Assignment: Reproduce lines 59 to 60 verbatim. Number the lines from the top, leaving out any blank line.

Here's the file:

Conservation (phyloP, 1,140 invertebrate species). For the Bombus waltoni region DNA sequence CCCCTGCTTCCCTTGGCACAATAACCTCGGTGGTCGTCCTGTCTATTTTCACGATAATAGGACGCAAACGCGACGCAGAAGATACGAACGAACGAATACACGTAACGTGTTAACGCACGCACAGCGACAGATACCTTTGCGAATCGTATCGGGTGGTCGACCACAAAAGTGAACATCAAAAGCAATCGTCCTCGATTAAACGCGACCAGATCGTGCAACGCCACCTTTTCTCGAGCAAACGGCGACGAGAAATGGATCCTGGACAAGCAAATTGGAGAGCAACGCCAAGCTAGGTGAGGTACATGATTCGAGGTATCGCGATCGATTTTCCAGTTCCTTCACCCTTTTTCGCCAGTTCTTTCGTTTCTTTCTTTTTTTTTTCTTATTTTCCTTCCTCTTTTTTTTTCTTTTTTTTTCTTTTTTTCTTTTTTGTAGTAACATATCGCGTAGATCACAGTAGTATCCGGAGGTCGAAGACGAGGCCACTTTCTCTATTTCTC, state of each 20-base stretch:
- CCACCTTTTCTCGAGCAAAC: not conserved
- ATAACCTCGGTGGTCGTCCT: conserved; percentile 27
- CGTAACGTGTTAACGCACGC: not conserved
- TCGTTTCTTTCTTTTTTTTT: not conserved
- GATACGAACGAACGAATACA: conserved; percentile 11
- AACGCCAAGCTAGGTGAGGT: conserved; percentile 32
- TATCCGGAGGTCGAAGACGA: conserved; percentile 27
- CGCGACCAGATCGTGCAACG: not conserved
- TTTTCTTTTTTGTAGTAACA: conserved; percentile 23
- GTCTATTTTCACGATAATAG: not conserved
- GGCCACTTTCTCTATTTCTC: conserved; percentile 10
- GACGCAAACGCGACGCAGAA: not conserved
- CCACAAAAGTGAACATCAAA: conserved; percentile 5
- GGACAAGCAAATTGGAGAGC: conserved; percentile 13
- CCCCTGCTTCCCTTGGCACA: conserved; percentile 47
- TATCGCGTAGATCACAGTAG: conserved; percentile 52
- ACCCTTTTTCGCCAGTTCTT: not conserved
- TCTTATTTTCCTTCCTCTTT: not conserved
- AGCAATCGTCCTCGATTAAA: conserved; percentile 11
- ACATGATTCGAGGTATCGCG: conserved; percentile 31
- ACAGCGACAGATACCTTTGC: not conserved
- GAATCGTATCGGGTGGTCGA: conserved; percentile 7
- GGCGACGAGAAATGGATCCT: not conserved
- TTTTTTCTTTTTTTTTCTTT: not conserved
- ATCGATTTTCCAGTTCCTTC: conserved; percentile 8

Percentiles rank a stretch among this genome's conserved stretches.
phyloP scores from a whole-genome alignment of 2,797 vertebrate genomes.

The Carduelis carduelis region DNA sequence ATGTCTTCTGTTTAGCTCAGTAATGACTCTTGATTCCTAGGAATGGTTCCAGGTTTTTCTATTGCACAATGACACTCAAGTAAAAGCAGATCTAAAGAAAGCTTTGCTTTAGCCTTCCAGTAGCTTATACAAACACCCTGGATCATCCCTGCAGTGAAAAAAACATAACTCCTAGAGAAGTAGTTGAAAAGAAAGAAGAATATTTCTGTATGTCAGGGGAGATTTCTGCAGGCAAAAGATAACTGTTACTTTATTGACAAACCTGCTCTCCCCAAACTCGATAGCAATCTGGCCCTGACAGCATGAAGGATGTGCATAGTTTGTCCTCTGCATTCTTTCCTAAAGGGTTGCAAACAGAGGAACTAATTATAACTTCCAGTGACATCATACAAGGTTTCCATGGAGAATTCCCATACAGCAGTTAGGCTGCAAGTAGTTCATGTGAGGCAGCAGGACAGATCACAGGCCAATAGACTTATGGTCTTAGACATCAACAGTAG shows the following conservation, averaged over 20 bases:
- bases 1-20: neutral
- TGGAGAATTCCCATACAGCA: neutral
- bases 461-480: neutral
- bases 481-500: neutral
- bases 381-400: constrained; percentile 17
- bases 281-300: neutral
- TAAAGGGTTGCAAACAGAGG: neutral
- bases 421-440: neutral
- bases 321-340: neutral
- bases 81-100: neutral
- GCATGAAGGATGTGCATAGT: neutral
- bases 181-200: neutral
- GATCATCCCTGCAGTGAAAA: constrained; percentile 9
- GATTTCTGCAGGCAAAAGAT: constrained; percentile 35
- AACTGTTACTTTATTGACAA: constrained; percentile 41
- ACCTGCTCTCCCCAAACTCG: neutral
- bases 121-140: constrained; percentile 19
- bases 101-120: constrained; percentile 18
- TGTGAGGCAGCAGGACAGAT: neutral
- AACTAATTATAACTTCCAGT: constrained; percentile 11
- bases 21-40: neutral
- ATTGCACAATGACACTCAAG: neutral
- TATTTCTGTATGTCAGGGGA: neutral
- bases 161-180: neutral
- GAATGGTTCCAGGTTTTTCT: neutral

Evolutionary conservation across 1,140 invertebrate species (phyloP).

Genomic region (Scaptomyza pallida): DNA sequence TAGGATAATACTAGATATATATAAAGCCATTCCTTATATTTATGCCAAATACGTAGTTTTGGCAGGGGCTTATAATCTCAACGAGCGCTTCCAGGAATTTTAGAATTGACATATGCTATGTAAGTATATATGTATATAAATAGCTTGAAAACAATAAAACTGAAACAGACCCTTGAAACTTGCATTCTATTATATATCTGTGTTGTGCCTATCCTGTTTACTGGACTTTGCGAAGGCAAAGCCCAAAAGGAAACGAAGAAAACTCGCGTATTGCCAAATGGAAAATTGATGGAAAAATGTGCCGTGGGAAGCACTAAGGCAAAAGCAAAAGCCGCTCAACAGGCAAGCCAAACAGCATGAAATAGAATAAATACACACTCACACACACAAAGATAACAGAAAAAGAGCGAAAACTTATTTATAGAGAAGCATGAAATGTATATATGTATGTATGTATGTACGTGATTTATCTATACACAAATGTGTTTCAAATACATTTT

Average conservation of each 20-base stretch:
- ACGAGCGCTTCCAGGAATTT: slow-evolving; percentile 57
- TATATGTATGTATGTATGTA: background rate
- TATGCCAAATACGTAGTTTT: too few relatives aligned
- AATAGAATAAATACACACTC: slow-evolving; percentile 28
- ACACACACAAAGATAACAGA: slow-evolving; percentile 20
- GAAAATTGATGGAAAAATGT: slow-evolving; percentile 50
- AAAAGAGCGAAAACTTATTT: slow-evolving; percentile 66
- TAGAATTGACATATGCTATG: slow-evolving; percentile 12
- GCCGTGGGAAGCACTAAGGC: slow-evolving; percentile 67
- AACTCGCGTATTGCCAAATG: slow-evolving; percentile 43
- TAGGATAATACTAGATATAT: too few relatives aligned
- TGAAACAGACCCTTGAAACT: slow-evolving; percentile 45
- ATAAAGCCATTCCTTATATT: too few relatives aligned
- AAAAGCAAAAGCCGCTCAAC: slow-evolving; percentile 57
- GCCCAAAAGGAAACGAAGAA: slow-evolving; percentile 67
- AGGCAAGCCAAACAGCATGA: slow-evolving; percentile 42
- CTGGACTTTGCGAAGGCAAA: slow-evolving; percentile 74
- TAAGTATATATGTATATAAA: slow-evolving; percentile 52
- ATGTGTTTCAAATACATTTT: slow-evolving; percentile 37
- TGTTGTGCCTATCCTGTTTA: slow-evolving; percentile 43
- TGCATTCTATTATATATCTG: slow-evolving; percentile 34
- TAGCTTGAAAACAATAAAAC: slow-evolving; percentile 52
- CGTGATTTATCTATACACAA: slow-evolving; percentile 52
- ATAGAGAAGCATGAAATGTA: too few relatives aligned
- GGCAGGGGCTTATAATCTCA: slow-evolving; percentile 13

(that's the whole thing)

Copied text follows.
- TATATGTATGTATGTATGTA: background rate
- TATGCCAAATACGTAGTTTT: too few relatives aligned